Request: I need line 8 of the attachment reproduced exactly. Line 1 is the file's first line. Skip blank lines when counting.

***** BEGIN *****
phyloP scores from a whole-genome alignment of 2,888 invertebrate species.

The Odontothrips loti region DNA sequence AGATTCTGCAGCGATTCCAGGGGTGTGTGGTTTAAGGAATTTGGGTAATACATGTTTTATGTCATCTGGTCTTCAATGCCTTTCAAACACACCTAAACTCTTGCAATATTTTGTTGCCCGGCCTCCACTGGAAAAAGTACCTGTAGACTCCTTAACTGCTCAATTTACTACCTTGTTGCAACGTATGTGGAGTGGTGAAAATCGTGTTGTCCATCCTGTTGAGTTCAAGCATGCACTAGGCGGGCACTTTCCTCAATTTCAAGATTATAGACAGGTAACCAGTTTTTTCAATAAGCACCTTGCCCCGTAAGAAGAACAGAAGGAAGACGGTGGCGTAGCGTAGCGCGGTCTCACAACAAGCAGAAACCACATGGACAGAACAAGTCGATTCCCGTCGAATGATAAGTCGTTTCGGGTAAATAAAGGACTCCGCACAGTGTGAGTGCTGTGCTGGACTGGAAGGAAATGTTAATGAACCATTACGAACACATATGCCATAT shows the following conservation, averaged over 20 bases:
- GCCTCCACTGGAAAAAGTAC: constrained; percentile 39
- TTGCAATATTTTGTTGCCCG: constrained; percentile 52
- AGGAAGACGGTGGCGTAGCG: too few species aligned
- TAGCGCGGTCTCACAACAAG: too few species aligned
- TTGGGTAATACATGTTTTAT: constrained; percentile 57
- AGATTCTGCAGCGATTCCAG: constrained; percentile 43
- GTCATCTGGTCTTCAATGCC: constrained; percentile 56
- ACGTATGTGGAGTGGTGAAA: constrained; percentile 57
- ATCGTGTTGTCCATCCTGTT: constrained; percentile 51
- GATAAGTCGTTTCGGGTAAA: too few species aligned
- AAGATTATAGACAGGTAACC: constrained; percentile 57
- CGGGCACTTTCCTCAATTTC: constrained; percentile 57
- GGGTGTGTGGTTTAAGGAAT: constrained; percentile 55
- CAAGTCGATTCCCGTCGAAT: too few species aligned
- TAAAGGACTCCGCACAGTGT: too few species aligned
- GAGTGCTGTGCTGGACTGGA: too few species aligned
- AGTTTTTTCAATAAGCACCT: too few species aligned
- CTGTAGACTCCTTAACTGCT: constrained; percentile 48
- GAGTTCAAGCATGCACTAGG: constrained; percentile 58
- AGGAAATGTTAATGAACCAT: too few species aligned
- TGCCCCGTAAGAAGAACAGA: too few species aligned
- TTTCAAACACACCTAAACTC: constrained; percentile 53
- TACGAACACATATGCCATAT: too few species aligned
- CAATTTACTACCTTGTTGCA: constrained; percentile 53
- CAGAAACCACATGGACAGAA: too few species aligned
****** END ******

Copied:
- AGATTCTGCAGCGATTCCAG: constrained; percentile 43